Keeping Records

Keeping Records

 

When dealing with a discrimination or harassment complaint, keep records of meetings and document your actions at those meetings. Even if it is not a formal complaint, make diary notes about all meetings and conversations, detailing who was present and the agreed outcomes.These notes can be kept to help you:

  • monitor situations and staff over a period of time
  • explain why you have taken a particular action.

Records need to be kept confidential.

Who keeps records?
  • Managers or contact people can record any interaction with staff about discrimination or harassment, even if no complaints are made.  They could use a complaint summary form, which does not identify people but will enable the business to track any problems.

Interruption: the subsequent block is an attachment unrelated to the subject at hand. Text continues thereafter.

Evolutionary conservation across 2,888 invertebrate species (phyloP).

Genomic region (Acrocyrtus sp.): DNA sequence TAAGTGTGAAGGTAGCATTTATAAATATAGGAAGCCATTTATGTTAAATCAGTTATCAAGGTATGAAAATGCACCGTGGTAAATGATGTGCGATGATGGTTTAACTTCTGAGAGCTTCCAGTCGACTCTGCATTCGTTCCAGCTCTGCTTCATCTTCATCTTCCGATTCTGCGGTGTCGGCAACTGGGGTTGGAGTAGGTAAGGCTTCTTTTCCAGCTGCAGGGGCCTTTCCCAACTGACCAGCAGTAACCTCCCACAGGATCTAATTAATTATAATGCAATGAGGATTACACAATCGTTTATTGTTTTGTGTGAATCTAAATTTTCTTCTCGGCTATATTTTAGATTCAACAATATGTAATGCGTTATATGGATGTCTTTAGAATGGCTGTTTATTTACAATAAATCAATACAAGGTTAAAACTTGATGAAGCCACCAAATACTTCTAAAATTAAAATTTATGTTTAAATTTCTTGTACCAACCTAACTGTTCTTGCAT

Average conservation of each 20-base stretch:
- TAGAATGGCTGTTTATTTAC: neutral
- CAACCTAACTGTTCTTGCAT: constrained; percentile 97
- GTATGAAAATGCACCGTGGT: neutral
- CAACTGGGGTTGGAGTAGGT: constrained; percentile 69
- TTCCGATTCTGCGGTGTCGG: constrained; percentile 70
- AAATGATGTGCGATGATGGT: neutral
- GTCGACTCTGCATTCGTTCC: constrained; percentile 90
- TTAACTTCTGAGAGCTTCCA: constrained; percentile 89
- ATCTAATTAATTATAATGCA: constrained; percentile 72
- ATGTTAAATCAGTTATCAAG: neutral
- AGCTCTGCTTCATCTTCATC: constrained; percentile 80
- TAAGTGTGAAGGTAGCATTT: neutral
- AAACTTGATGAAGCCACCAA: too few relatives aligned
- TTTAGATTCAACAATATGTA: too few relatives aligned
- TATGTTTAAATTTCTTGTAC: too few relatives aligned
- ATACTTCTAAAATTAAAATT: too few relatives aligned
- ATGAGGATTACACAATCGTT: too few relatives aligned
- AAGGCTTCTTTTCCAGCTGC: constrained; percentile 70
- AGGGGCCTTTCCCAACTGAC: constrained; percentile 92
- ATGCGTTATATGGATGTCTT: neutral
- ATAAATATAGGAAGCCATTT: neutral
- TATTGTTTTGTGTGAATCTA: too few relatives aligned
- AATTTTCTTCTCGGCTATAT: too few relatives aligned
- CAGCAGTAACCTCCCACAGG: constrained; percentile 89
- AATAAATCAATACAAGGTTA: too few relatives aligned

• Anyone asked to intervene, even informally, keeps a record of what has been said and what action has been taken.
  • Keep any details of complaints which have been investigated, upheld and resulted in disciplinary action.
  • The person who was complained against should be allowed to view and make comments on any records.
  • Keep records for seven years to allow for any civil actions and ensure resolution is final.
  • Staff who believe they are being discriminated against or harassed should keep their own records of what happened and when.